Tatel Tale: "The Plot Against Wilson"
"The plot against Wilson."
Get used to that phrase.
It may soon be well known.
Bush critics and Bush supporters are missing the deep game being played.
There are eight pages of sealed documents that conviced all the Judges, liberal and conservative, to concur on the extra-ordinary need to compel testimony from Cooper and Miller, for the sake of the nation.
To illustrate, let's recall the O.J. trial.
The event surrounding Wilson and his wife are akin to the debate about "the bloody glove."
"If it doesn't fit, you must acquit."
We recall that was the vulgar rhyme that the O.J. lawyer repeated to the jury.
The O.J. jury was as reluctant to convict the famous defendent as it was sympathetic to the idea of offical frame ups.
The O.J. attorney understood what the jury wanted to hear and he told them what they wanted to hear.
Ofcourse, the "bloody glove" was only one piece of evidence in a trial about a crime that occured.
There was no debate as to whether or not a crime occured.
O.J.' s lawyer wanted to focus on potential problems with the glove rather than the problematic qualities of his client, Mr. Simpson.
The revelations and subsequent vindacation of Ambassador Wilson are just one part of the evidence indicating a far larger deception about potentially huge historical crime.
"Sixteen words," delivered during a Constitutional event, like the State of the Union, are part of it.
War Powers, Seperation of Power, and much more is involved.
What If it can be proven that Congress was deceived about war?
Serious Bush supporters will have to turn on Bush, if deception can be proven.
Bush supporters do not want to believe what the are hearing and what they are about to hear.
Bush critics, along with the elite media, do not want to believe Judith Miller is wrong and the conservative prosecutor is right.
Perhaps there is a more recent trial we could use to illustrate, but that was the first and last media-circus trial we followed.
What was "the plot against Wilson?"
"The plot against Wilson," is NOT the current debate over Ambassador Wilson, whose revelations were vindicated shortly after they were made.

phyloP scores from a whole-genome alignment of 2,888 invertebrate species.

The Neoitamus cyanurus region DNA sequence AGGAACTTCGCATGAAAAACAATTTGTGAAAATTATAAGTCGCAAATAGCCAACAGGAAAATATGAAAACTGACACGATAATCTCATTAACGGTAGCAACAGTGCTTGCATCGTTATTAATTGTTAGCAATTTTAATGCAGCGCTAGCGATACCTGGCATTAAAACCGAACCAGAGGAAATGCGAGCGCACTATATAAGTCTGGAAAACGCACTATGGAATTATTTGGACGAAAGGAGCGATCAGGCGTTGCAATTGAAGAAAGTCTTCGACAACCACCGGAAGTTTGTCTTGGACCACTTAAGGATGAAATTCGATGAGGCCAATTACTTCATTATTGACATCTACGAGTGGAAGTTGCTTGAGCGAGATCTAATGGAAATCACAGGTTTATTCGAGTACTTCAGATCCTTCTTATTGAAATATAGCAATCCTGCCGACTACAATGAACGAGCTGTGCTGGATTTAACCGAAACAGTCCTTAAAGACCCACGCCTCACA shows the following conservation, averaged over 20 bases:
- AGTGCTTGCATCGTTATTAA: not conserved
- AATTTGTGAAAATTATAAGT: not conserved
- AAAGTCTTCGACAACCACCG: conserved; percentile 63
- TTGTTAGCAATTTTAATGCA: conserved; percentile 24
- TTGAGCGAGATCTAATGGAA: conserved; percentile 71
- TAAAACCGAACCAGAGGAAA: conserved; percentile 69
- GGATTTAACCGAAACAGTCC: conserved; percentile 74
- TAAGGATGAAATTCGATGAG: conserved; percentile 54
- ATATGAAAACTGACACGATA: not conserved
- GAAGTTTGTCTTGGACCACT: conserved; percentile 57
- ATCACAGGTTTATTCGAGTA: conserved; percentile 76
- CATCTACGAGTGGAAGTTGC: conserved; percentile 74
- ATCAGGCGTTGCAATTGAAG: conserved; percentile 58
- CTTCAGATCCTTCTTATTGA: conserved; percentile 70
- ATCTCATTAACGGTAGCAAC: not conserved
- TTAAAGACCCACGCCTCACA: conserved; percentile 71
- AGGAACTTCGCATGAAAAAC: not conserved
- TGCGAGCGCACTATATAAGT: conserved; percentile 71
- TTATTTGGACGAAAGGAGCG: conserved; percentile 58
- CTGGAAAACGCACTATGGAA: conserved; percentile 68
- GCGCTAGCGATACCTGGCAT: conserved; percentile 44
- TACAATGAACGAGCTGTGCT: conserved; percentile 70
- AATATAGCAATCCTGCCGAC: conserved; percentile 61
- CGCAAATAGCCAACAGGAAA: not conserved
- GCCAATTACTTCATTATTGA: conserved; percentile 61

"The plot against Wilson," is NOT about Valerie Plame, though she and her networks were collateral damage.
"The plot against Wilson," in fact, was something that already occurred.
"The plot against Wilson," as a phrase, rolls trippingly from the tongue.
"The plot against Wilson."
What was it?
Only time and Judge Tatel will tell.
It is the precise phrase that Judge Tatel used in a recent opinion that justified extraordinary measures of to compelling testimony from Judith Miller and Matt Cooper.
The Judges made it clear that the damage detailed in the sealed affadavit, which neither Bush critics nor Bush defenders have seen, was so massive that testimony was crucial for national security.
We are not lawyers, so you be the judge:
"Cooper asks us to protect criminal leaks
so that he can write about the crime.
The greater public interest lies in
preventing the leak to begin with.
Had Cooper based his report on
leaks about the leaks--say,
from a whistleblower who revealed
the plot against Wilson--
the situation would be different.
Because in that case the source
would not have revealed
the name of a covert agent,
but instead revealed the fact
that others had done so,
the balance of news value and harm
would shift in favor of protecting the whistleblower."
Judy Miller is not a "whistleblower" and neither is Karl Rove.
A whistleblower would be someone who , risking their career, exposed what the Judge called "the plot against Wilson."
Democrats should frame their arguments along that reality.
Democrats should not argue about Wilson because Wilson has already been vindicated by the court.
The White House is arguing with the Judge, more than it is with the Wilson's or the Dems.
"Criminal leaks," "plot against Wilson," "the fact," and "had" (read: it already happened) are stated in such a manner that suggests certain conclusion, based on sealed documents and given testimony, have already been made.
According to Judge Tatel, a crime did occur.
That fact is not debated, just as it was not debated with the O.J. trial.
If you read the opinion, which we linked to above, you may notice another familiar name.
Judge Sentelle was the man the Clintonians used to hate when he writing opinions in support of Ken Starr's investigation.
Will the right wing now turn on him, like they recently did to Isikoff?
Only time will tell.
Til then, read Tatel's tale.